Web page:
VP of Marketing and Growth
Test. Learn. Iterate. Repeat.Granted, it’s not quite as sexy as “Eat. Sleep. Rave. Repeat.” But that is marketing in a nutshell- not quite as sexy as you thought it would be.
Testing is the foundation for effective and fast optimization and those that forgo the strategy portion of testing often miss most of the upside as well. Fundamental to driving fast and effective tests is the ability to create a sound testing strategy with measurable KPIs, clean data and understandable/ actionable conclusions. In other words, know what you are testing, why you are testing and what you are going to do with the info, or don’t waste my time.
The first step is to build a strategy based on what you are trying to achieve and the benchmarks that drive those goals. Then, you must have an effective method of measuring the results. This is where testing platforms and tools come in. There are a lot of great paid and free tools available to a/b (multivariate) test everything from imagery, to messaging, day parting, content, landing experience, funnel experience, offer, etc.
There are also tools you may currently use to run ads that can be employed to test and even self-optimize. Most ad servers allow ad testing and can optimize on the fly, based on CTR, conversion, bounce rate, or engagement. Platforms such as Facebook and Google (GDN) can also be set to self-optimized based on this criterion. Imagines in Facebook carousel ads for example, can be set to display in the most optimized order based on CTR or CVR.
For more complex testing such as sales price, a more complex testing methodology may be needed. Some time ago I tested offering discounts on an annual subscription product. I compared a deep discount vs a slight discount, considering initial conversion rate and renewal rates. Intuitively you know that conversion rates on the deep discount should be higher, and they were. But I wanted to understand the LTV and overall revenue effect. It turns out that customers that purchased on the slight discount were significantly more likely to renew (at full price) than the deep discount customers. This fact combined with their higher initial order size made their LTV close to twice that of the deep discount customer.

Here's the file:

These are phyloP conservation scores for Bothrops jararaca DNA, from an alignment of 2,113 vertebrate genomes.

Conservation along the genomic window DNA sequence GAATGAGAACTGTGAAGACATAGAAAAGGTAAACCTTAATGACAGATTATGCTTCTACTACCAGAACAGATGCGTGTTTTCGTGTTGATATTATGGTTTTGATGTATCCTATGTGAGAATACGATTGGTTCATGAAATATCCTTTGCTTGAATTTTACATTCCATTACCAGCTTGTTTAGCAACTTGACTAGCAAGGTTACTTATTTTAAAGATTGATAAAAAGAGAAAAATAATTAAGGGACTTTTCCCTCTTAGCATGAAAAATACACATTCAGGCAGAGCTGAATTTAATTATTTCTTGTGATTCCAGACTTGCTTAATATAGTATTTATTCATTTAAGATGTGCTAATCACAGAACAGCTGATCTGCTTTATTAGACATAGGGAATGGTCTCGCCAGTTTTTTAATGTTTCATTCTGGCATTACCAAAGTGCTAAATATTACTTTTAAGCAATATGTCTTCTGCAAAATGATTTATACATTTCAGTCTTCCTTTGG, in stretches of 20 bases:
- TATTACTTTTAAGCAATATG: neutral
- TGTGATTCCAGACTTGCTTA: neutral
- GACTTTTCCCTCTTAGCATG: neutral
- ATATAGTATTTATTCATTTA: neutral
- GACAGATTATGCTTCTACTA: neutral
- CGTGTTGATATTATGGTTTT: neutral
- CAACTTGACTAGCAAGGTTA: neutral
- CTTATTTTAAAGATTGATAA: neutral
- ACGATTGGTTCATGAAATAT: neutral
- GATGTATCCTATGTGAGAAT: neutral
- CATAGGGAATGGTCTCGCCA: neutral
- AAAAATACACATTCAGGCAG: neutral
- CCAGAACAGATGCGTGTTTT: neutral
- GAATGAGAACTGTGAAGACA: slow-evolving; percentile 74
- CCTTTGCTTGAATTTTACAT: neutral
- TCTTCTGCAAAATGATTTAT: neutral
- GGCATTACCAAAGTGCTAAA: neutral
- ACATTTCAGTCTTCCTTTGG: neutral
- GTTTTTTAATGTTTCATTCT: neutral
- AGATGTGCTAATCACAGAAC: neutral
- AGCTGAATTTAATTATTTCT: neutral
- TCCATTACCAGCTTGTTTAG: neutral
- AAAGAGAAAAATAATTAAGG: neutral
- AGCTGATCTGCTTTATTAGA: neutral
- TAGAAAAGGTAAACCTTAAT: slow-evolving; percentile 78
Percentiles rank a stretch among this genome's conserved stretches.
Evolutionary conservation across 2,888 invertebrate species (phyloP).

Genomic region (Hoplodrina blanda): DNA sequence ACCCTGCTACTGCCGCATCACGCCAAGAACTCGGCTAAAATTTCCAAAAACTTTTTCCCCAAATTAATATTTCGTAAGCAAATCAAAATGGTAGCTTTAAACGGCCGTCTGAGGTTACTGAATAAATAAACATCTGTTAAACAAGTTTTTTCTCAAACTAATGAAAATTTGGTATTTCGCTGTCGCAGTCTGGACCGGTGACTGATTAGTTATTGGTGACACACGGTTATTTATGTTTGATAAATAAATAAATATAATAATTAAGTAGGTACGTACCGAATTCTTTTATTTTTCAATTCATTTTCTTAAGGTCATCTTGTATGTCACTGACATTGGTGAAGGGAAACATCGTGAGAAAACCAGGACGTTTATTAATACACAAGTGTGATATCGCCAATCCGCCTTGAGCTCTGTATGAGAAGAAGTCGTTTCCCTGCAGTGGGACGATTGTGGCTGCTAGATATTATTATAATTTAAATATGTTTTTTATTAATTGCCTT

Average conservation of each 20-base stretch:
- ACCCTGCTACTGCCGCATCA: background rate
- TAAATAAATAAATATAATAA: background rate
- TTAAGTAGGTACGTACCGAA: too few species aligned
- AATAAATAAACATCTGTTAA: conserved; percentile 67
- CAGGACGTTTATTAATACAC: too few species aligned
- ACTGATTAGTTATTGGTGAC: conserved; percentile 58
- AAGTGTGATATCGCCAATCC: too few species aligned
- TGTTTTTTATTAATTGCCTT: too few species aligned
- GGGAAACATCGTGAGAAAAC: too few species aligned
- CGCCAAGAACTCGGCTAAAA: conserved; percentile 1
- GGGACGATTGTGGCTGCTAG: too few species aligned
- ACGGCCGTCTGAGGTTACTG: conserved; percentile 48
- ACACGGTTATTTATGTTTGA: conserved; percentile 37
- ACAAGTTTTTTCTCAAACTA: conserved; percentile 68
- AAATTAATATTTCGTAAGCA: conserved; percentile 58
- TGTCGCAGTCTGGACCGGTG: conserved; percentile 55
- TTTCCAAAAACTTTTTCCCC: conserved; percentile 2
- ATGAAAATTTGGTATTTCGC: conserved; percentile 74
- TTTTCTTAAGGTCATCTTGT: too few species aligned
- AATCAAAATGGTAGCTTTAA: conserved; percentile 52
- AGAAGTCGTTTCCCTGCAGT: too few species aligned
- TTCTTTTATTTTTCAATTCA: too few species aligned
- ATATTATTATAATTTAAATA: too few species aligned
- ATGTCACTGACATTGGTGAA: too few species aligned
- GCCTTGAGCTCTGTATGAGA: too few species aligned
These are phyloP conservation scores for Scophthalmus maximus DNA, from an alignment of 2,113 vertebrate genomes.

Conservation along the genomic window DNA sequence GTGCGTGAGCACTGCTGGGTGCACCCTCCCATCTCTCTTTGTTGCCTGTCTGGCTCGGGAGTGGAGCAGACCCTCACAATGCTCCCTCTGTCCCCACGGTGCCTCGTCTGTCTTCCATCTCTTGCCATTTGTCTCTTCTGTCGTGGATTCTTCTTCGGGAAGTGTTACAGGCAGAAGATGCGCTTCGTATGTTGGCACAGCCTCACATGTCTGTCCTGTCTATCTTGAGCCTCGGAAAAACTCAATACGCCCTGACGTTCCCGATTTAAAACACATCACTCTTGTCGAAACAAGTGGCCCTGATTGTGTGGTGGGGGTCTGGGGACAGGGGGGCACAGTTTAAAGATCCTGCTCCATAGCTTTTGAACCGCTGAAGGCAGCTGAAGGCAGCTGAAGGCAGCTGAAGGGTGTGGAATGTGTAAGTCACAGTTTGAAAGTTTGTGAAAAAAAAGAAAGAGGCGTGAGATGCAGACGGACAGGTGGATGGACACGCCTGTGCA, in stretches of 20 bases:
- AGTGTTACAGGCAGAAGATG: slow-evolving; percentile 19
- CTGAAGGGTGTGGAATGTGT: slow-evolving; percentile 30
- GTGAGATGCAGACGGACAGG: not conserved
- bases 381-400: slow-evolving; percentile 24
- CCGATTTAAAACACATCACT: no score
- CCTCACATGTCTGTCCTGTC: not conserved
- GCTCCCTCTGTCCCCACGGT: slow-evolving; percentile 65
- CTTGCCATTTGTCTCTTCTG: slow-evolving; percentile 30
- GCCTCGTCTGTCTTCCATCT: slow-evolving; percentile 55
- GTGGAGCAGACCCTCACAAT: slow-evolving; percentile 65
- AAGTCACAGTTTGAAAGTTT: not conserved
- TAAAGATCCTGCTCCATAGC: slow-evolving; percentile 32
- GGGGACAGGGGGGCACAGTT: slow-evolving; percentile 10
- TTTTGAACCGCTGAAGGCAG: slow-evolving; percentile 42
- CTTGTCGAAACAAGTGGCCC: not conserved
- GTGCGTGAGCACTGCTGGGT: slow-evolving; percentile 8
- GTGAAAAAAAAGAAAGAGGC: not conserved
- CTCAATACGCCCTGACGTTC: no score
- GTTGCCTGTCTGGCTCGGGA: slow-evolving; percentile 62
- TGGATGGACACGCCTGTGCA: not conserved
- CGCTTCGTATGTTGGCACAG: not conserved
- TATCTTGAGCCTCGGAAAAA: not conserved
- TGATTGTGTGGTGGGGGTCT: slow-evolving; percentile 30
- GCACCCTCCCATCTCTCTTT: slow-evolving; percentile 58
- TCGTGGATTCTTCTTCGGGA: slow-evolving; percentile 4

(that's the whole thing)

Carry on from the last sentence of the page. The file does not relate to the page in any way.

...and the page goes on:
Another important issue is building meaningful cohorts. You can create these groups based on almost anything with the data that is available from first and third party sources, so selecting criteria that is meaningful is critical to success. For example, if your product or service is not seasonal then building cohorts based on initial visit month may not be meaningful.
This also brings up the subject of prioritizing testing based on potential ROI. Do not run tests on the color of the “Buy Now” button when you know that testing the length of the funnel may have a much greater effect than red vs. green! Certain channels will always be more lucrative for certain products; if your high volume comes from the affiliate channel then prioritize testing there before you go down the rabbit hole of testing paid search ads.
This article could go on forever, just as optimization testing has no end. But I would be remiss to end without mentioning RESULTS. Being able to report on actionable results is the most essential element in this cycle. The “learn” part is what we are all after. What did we learn that is going to help us drive more revenue, create higher engagement, improve retention, increase AOS, and build the brand. Don’t lose focus and get lost in the exciting world that is Marketing Testing.
A creative intuition is a powerful tool in driving marketing success, couple that with actionable data from strategic tests and you have an unstoppable marketing force at your fingertips. Let me know if you think I should have tested this content more before publishing.